Recreating the Sahara in Leeds
A team of runners, including Leeds researcher Dr Michelle Morris, will benefit from the University’s expertise in sports science later this year in training for the “toughest footrace on Earth”.
Dr Morris (Neuroscience 2002; MSc Nutrition, Obesity and Health 2010; PhD 2013) and three fellow runners will complete their training for the Marathon des Sables (MDS) in the Faculty of Biological Sciences environment chamber.
The MDS is a 156-mile race, run over six days equivalent to a marathon a day - across the Sahara desert in temperatures of around 50°C. Competitors have to be self-sufficient, carrying all their provisions, except water, with them in a backpack. Heatstroke and dehydration are just two of the potential hazards for MDS competitors. The Universitys environment chamber will help the runners try to avoid these problems by acclimatising them to desert conditions ahead of the race.
The temperature of the chamber can be set up to 42°C and it can recreate the level of humidity that the runners can expect in the Sahara. While the athletes train, Visiting Senior Research Fellow Dr Mark Hetherington will monitor their heart rates, core temperatures, and rates of fluid intake and loss.
Dr Morris says: Were very lucky to have access to this facility and to Marks expertise. He will be able to advise on how we can make the best of our water ration during the race, and this will be crucial.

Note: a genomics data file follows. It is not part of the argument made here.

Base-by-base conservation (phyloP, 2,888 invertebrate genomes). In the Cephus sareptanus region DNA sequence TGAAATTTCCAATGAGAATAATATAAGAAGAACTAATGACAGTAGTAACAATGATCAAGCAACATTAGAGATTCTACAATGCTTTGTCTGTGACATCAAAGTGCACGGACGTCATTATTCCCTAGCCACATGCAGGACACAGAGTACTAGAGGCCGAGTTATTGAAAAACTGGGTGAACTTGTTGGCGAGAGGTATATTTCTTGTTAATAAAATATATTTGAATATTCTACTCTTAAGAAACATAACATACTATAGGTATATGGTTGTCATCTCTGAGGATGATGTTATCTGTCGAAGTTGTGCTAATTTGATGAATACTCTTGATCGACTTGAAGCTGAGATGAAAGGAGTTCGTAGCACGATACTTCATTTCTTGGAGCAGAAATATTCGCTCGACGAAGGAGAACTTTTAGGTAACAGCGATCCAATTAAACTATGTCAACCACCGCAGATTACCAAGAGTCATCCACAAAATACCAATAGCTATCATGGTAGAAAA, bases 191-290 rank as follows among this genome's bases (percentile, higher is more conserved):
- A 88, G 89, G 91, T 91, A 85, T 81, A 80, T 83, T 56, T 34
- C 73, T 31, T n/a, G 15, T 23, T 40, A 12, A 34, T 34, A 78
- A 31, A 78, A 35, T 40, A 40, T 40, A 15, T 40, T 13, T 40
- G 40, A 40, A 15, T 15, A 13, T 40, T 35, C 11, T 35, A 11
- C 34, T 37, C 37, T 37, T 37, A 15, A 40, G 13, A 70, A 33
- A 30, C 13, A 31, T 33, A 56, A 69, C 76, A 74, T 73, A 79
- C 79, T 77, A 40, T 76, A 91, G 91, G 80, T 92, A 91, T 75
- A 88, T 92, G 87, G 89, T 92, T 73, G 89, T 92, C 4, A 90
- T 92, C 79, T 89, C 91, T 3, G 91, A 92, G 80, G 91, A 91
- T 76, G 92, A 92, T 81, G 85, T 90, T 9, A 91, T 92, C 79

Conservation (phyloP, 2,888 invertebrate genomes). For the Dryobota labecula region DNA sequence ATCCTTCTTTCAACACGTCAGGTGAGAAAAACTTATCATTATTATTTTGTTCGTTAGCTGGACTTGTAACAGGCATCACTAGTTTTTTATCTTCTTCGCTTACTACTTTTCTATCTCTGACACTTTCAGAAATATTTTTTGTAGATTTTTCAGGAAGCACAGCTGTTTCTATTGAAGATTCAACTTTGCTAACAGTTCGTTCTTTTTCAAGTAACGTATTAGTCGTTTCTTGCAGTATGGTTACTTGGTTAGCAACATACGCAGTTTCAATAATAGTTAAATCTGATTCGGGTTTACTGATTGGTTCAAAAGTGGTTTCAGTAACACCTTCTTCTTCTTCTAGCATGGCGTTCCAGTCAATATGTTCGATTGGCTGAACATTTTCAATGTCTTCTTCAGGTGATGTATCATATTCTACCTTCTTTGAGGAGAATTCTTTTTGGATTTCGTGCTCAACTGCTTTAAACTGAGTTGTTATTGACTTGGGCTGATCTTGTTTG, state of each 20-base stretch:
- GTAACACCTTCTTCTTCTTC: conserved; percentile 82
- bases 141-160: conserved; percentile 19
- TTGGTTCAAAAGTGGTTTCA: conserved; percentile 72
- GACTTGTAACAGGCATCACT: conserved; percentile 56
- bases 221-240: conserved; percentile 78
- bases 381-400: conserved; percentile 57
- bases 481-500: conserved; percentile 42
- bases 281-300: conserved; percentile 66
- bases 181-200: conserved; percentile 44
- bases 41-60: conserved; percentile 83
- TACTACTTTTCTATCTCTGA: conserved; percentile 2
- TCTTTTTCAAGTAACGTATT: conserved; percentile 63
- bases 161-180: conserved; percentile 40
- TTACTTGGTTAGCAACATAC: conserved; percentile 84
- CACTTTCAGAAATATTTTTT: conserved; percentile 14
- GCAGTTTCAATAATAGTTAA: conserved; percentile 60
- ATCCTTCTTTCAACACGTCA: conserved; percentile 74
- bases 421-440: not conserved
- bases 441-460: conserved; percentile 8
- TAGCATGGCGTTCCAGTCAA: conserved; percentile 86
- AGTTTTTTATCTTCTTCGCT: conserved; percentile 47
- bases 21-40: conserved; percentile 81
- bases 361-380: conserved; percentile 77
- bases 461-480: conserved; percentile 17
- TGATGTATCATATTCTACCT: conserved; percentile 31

Dr Hetherington has helped many athletes prepare for major races using the chamber, including Olympic, World and Commonwealth Champion triathlete Alistair Brownlee (Sport and Exercise Science 2009) and World Championship marathon runner and School of Mechanical Engineering researcher Susan Partridge, as well as other MDS runners.
Mark said: Our aim is to help endurance athletes to prepare for stressful environmental conditions. Training in these conditions allows the body to acclimatise and become more efficient at losing heat. There are many physiological and psychological benefits from undertaking such training. It allows the development of appropriate pacing and fluid replacement strategies to ensure that Michelle and her fellow runners can maximise their chances of completing this extremely challenging race.
Michelle has been building up to the MDS for about five years, since she took part in La Marmotte, a 110-mile cycle race through the French Alps, with 5,180m of climbing, including a final ascent of Alpe dHuez.
She says: I have always been active. As a student I played in various sports teams and played water polo for the University. In 2003 I took up triathlon competition and, in around 2010, off-road marathon running, but after completing La Marmotte I realised that endurance events were really my thing. In 2013 I did the Raid Pyrénéen, a 450-mile cycle ride from the Mediterranean to the Atlantic across the Pyrenees, to be completed in under 100 hours, and in 2014 I took part in the City to Summit event in Scotland, which consists of a 2.5-mile swim across the Firth of Forth, a 112-mile cycle to Glencoe and then a 27-mile mountain run, including an ascent of Ben Nevis. All my training now is building up to the MDS.
Michelle is hoping to raise £10,000 by taking part in the MDS, which will be used to fund a clinical research project investigating different treatments for adult respiratory distress syndrome.Posted in: Research and innovationUniversity news